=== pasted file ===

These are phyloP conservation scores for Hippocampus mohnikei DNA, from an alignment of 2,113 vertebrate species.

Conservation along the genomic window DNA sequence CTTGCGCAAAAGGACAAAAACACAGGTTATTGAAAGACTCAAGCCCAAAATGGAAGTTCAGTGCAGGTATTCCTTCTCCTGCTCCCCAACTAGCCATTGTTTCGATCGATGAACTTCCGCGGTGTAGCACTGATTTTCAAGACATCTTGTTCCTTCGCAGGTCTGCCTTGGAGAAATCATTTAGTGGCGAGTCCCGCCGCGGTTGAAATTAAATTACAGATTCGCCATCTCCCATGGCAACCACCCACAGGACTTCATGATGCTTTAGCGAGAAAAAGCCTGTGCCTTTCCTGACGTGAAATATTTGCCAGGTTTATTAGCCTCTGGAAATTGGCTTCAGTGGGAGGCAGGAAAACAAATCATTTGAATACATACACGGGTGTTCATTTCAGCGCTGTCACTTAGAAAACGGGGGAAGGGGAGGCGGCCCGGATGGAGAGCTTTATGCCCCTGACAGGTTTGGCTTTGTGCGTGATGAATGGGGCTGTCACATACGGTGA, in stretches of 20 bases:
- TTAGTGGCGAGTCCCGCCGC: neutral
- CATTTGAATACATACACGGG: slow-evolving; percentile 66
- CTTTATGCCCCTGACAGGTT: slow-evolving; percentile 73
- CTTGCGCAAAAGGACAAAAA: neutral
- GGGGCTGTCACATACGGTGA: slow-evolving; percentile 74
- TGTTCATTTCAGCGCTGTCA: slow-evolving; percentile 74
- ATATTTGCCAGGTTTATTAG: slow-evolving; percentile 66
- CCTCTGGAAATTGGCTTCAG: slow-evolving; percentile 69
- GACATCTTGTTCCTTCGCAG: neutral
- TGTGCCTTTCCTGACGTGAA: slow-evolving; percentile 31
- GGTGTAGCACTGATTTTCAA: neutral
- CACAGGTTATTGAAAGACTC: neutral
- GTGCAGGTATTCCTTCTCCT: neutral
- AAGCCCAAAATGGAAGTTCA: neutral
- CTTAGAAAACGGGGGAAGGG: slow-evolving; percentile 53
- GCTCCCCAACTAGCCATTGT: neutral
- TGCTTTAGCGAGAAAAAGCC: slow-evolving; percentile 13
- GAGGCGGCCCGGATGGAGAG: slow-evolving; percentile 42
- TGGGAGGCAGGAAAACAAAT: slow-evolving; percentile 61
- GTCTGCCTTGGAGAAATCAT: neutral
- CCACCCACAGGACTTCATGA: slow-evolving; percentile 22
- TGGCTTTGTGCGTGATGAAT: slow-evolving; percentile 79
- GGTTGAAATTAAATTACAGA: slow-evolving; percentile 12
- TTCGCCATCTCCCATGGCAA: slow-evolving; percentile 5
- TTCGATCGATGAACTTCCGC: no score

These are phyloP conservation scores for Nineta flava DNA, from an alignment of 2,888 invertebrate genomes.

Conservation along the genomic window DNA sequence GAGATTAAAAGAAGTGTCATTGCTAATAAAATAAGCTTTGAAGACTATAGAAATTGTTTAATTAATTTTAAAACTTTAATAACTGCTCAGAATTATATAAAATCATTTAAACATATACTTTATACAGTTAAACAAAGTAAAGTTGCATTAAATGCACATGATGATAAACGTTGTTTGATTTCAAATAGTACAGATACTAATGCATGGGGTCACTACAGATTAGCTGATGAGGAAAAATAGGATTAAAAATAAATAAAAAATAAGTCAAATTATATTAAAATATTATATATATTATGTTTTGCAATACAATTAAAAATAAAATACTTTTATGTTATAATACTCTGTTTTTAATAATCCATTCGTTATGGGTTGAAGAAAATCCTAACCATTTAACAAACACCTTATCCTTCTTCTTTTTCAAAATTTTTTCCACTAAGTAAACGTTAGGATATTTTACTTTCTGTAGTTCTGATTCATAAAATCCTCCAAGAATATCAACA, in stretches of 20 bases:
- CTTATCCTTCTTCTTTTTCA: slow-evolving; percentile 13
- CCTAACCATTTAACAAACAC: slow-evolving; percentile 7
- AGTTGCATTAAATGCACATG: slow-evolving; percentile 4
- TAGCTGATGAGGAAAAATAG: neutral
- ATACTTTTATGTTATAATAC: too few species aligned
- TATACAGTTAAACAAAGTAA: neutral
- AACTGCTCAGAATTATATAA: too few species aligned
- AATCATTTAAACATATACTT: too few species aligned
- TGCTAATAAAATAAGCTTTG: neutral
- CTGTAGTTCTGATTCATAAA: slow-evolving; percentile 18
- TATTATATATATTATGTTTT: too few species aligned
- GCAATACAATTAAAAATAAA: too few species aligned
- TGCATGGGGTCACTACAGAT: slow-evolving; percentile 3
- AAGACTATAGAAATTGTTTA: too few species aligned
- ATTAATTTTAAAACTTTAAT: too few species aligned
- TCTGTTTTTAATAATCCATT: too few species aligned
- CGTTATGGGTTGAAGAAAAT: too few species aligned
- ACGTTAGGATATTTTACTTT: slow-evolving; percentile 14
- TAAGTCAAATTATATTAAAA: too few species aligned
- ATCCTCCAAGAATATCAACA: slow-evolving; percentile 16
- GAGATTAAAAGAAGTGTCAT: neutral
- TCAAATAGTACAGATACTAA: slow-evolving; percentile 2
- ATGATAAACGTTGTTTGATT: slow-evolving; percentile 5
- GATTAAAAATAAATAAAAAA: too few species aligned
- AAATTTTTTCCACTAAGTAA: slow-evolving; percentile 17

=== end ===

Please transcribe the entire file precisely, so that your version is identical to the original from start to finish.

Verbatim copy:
These are phyloP conservation scores for Hippocampus mohnikei DNA, from an alignment of 2,113 vertebrate species.

Conservation along the genomic window DNA sequence CTTGCGCAAAAGGACAAAAACACAGGTTATTGAAAGACTCAAGCCCAAAATGGAAGTTCAGTGCAGGTATTCCTTCTCCTGCTCCCCAACTAGCCATTGTTTCGATCGATGAACTTCCGCGGTGTAGCACTGATTTTCAAGACATCTTGTTCCTTCGCAGGTCTGCCTTGGAGAAATCATTTAGTGGCGAGTCCCGCCGCGGTTGAAATTAAATTACAGATTCGCCATCTCCCATGGCAACCACCCACAGGACTTCATGATGCTTTAGCGAGAAAAAGCCTGTGCCTTTCCTGACGTGAAATATTTGCCAGGTTTATTAGCCTCTGGAAATTGGCTTCAGTGGGAGGCAGGAAAACAAATCATTTGAATACATACACGGGTGTTCATTTCAGCGCTGTCACTTAGAAAACGGGGGAAGGGGAGGCGGCCCGGATGGAGAGCTTTATGCCCCTGACAGGTTTGGCTTTGTGCGTGATGAATGGGGCTGTCACATACGGTGA, in stretches of 20 bases:
- TTAGTGGCGAGTCCCGCCGC: neutral
- CATTTGAATACATACACGGG: slow-evolving; percentile 66
- CTTTATGCCCCTGACAGGTT: slow-evolving; percentile 73
- CTTGCGCAAAAGGACAAAAA: neutral
- GGGGCTGTCACATACGGTGA: slow-evolving; percentile 74
- TGTTCATTTCAGCGCTGTCA: slow-evolving; percentile 74
- ATATTTGCCAGGTTTATTAG: slow-evolving; percentile 66
- CCTCTGGAAATTGGCTTCAG: slow-evolving; percentile 69
- GACATCTTGTTCCTTCGCAG: neutral
- TGTGCCTTTCCTGACGTGAA: slow-evolving; percentile 31
- GGTGTAGCACTGATTTTCAA: neutral
- CACAGGTTATTGAAAGACTC: neutral
- GTGCAGGTATTCCTTCTCCT: neutral
- AAGCCCAAAATGGAAGTTCA: neutral
- CTTAGAAAACGGGGGAAGGG: slow-evolving; percentile 53
- GCTCCCCAACTAGCCATTGT: neutral
- TGCTTTAGCGAGAAAAAGCC: slow-evolving; percentile 13
- GAGGCGGCCCGGATGGAGAG: slow-evolving; percentile 42
- TGGGAGGCAGGAAAACAAAT: slow-evolving; percentile 61
- GTCTGCCTTGGAGAAATCAT: neutral
- CCACCCACAGGACTTCATGA: slow-evolving; percentile 22
- TGGCTTTGTGCGTGATGAAT: slow-evolving; percentile 79
- GGTTGAAATTAAATTACAGA: slow-evolving; percentile 12
- TTCGCCATCTCCCATGGCAA: slow-evolving; percentile 5
- TTCGATCGATGAACTTCCGC: no score

These are phyloP conservation scores for Nineta flava DNA, from an alignment of 2,888 invertebrate genomes.

Conservation along the genomic window DNA sequence GAGATTAAAAGAAGTGTCATTGCTAATAAAATAAGCTTTGAAGACTATAGAAATTGTTTAATTAATTTTAAAACTTTAATAACTGCTCAGAATTATATAAAATCATTTAAACATATACTTTATACAGTTAAACAAAGTAAAGTTGCATTAAATGCACATGATGATAAACGTTGTTTGATTTCAAATAGTACAGATACTAATGCATGGGGTCACTACAGATTAGCTGATGAGGAAAAATAGGATTAAAAATAAATAAAAAATAAGTCAAATTATATTAAAATATTATATATATTATGTTTTGCAATACAATTAAAAATAAAATACTTTTATGTTATAATACTCTGTTTTTAATAATCCATTCGTTATGGGTTGAAGAAAATCCTAACCATTTAACAAACACCTTATCCTTCTTCTTTTTCAAAATTTTTTCCACTAAGTAAACGTTAGGATATTTTACTTTCTGTAGTTCTGATTCATAAAATCCTCCAAGAATATCAACA, in stretches of 20 bases:
- CTTATCCTTCTTCTTTTTCA: slow-evolving; percentile 13
- CCTAACCATTTAACAAACAC: slow-evolving; percentile 7
- AGTTGCATTAAATGCACATG: slow-evolving; percentile 4
- TAGCTGATGAGGAAAAATAG: neutral
- ATACTTTTATGTTATAATAC: too few species aligned
- TATACAGTTAAACAAAGTAA: neutral
- AACTGCTCAGAATTATATAA: too few species aligned
- AATCATTTAAACATATACTT: too few species aligned
- TGCTAATAAAATAAGCTTTG: neutral
- CTGTAGTTCTGATTCATAAA: slow-evolving; percentile 18
- TATTATATATATTATGTTTT: too few species aligned
- GCAATACAATTAAAAATAAA: too few species aligned
- TGCATGGGGTCACTACAGAT: slow-evolving; percentile 3
- AAGACTATAGAAATTGTTTA: too few species aligned
- ATTAATTTTAAAACTTTAAT: too few species aligned
- TCTGTTTTTAATAATCCATT: too few species aligned
- CGTTATGGGTTGAAGAAAAT: too few species aligned
- ACGTTAGGATATTTTACTTT: slow-evolving; percentile 14
- TAAGTCAAATTATATTAAAA: too few species aligned
- ATCCTCCAAGAATATCAACA: slow-evolving; percentile 16
- GAGATTAAAAGAAGTGTCAT: neutral
- TCAAATAGTACAGATACTAA: slow-evolving; percentile 2
- ATGATAAACGTTGTTTGATT: slow-evolving; percentile 5
- GATTAAAAATAAATAAAAAA: too few species aligned
- AAATTTTTTCCACTAAGTAA: slow-evolving; percentile 17